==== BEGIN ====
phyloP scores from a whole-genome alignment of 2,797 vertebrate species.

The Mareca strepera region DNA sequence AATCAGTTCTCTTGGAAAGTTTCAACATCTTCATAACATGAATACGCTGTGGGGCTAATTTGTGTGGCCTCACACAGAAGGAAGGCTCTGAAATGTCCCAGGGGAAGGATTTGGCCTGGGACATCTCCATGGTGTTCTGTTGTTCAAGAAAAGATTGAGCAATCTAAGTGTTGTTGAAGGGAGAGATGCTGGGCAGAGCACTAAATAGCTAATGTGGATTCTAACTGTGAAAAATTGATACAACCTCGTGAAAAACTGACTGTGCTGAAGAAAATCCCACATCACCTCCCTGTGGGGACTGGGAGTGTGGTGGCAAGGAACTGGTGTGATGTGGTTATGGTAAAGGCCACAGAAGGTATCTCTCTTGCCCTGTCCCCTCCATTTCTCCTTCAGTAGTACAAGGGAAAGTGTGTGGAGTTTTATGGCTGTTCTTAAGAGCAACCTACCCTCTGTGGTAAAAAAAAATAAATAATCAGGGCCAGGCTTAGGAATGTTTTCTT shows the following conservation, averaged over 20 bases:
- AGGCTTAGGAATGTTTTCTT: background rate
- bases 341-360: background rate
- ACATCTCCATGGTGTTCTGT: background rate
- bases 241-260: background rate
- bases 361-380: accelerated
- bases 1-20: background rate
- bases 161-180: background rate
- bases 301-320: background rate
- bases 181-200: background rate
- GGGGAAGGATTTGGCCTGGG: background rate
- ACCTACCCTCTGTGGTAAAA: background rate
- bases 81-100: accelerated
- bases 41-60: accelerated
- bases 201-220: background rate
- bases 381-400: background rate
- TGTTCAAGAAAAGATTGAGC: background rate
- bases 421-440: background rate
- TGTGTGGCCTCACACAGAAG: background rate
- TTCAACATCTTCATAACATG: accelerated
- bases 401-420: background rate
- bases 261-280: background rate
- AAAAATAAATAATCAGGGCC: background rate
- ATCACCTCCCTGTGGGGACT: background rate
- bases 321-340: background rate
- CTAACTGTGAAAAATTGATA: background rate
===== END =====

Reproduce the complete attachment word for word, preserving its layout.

phyloP scores from a whole-genome alignment of 2,797 vertebrate species.

The Mareca strepera region DNA sequence AATCAGTTCTCTTGGAAAGTTTCAACATCTTCATAACATGAATACGCTGTGGGGCTAATTTGTGTGGCCTCACACAGAAGGAAGGCTCTGAAATGTCCCAGGGGAAGGATTTGGCCTGGGACATCTCCATGGTGTTCTGTTGTTCAAGAAAAGATTGAGCAATCTAAGTGTTGTTGAAGGGAGAGATGCTGGGCAGAGCACTAAATAGCTAATGTGGATTCTAACTGTGAAAAATTGATACAACCTCGTGAAAAACTGACTGTGCTGAAGAAAATCCCACATCACCTCCCTGTGGGGACTGGGAGTGTGGTGGCAAGGAACTGGTGTGATGTGGTTATGGTAAAGGCCACAGAAGGTATCTCTCTTGCCCTGTCCCCTCCATTTCTCCTTCAGTAGTACAAGGGAAAGTGTGTGGAGTTTTATGGCTGTTCTTAAGAGCAACCTACCCTCTGTGGTAAAAAAAAATAAATAATCAGGGCCAGGCTTAGGAATGTTTTCTT shows the following conservation, averaged over 20 bases:
- AGGCTTAGGAATGTTTTCTT: background rate
- bases 341-360: background rate
- ACATCTCCATGGTGTTCTGT: background rate
- bases 241-260: background rate
- bases 361-380: accelerated
- bases 1-20: background rate
- bases 161-180: background rate
- bases 301-320: background rate
- bases 181-200: background rate
- GGGGAAGGATTTGGCCTGGG: background rate
- ACCTACCCTCTGTGGTAAAA: background rate
- bases 81-100: accelerated
- bases 41-60: accelerated
- bases 201-220: background rate
- bases 381-400: background rate
- TGTTCAAGAAAAGATTGAGC: background rate
- bases 421-440: background rate
- TGTGTGGCCTCACACAGAAG: background rate
- TTCAACATCTTCATAACATG: accelerated
- bases 401-420: background rate
- bases 261-280: background rate
- AAAAATAAATAATCAGGGCC: background rate
- ATCACCTCCCTGTGGGGACT: background rate
- bases 321-340: background rate
- CTAACTGTGAAAAATTGATA: background rate